The first sentence says that you don't agree with my observation that, if you think you are good then you probably aren't. However the second sentence goes on to say that, on the odds, if you are someone who thinks you are good, then you probably someone whose feedback mechanism is broken. Which is what I said, except that I went into more detail on how the feedback mechanism gets broken.

    About the rest of what you said, it is a good point that it is unwise to associate what I was talking about with a single stereotypical pattern of external behaviour. Likewise I think that it is important to not associate it with a single pattern. A note in the silver edition about a chapter written 25 years earlier says that, Looking over the first edition, I see that I was already protecting myself from blame in the way programmers usually do -- by moving to the meta-level. This is definitely true for me. Rather than take pride in my code, I take pride in how well I learn. Which means that when I am confronted with ways in which I limit my ability to learn from others (for instance by causing common communication issues to come up repeatedly, eliminating opportunities to learn), it is hard for me to accept that the pattern repeats itself, and that my behaviour has something to do with it.

    In other words I suffer the same problem. Just metaed a level or two up. Which might be a better place to suffer the problem (or so I tell myself), but it still has limited me...

      your first paragraph has a nice piece of irony

      Well spotted. I hadn't noticed the inconsistancy. I guess my desire to point out that not only "I am the best" types suffer from this "I can do no wrong" syndrome overruled my logical facilites enough to overlook the fact that if most of the former are also the latter then the your base point was valid. I should know better than to not think my reasoning through before I post. :-)

      Although I do think its a mistake to focus on the bighead aspect and its more productive to look at why people sometimes get themselves in a head space where they take no responsibility for their errors. I think that perhaps even attacking the latter syndrome probably ends up reducing the former. I think actually that one of the links you posted (excellent reads by the way, the Forbes one got printed out given to some people at work, in my company the Level 5 analysis is particular pertinent) said much the same thing. (Teaching people more about a domain leads them to more accurately predict how much they dont know.)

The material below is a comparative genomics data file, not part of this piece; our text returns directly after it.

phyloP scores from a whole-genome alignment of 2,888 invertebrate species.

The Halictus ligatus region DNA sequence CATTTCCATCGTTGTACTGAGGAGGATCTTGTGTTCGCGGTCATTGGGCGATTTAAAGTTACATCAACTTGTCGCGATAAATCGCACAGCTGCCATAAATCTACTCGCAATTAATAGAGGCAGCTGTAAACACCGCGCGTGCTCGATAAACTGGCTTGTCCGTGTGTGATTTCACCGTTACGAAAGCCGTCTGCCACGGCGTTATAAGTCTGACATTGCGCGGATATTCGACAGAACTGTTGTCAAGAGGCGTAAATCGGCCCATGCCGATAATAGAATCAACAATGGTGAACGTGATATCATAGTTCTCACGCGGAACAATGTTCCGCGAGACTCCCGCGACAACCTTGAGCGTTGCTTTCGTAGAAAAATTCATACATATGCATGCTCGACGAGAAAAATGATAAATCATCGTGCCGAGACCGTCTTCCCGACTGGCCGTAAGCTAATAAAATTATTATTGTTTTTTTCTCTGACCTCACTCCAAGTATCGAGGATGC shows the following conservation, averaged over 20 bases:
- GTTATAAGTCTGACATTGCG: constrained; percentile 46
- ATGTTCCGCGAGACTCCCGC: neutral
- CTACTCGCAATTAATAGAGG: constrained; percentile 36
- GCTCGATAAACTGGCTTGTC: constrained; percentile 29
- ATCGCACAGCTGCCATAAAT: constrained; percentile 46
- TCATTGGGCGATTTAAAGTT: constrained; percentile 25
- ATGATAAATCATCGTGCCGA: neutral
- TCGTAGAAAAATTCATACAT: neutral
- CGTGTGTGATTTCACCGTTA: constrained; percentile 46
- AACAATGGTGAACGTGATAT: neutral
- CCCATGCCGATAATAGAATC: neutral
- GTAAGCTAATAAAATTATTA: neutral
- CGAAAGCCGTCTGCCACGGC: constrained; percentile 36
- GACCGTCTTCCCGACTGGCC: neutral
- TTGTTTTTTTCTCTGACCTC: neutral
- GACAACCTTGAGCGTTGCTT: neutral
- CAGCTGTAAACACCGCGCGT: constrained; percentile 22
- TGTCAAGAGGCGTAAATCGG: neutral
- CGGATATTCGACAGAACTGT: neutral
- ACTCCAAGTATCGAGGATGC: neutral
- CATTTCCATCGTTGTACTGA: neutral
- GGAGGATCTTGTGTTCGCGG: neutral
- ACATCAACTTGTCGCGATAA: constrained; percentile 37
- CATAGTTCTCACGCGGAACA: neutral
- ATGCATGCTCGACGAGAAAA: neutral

Once again many thanks for yet another stimulating node. Please keep posting!


      ---
      demerphq

      <Elian> And I do take a kind of perverse pleasure in having an OO assembly language...
        Although I do think its a mistake to focus on the bighead aspect and its more productive to look at why people sometimes get themselves in a head space where they take no responsibility for their errors.

        Ummm...I am focussing on the "bighead aspect" because it is the best theory I have for why people get themselves into that headspace. The "big head" is not always expressed overtly, but it seems to consistently be there in a lot of different forms of defensive behaviour.

        Furthermore various comments that I have found suggest that knowing this tendancy is very useful in practice. Specifically being aware of the fact that perceived threats to egos generate often illogical defensive reactions helps in understanding and avoiding defensive behaviour in people. I have personally seen examples involving both myself and others where this seems to have worked. I have also had recent discussions with several people who I have known for a while are good at threading past potential conflicts, and been told that they know this theory already and use it conciously. And finally a number of comments that I have read through the years finally fell into place - upon subsequent re-reading I see how much good advice on dealing with people follows from this principle of human behaviour.

        That makes me believe that the theory is more important to learn than any specific dynamic that it clarifies. Which is why I focussed on it.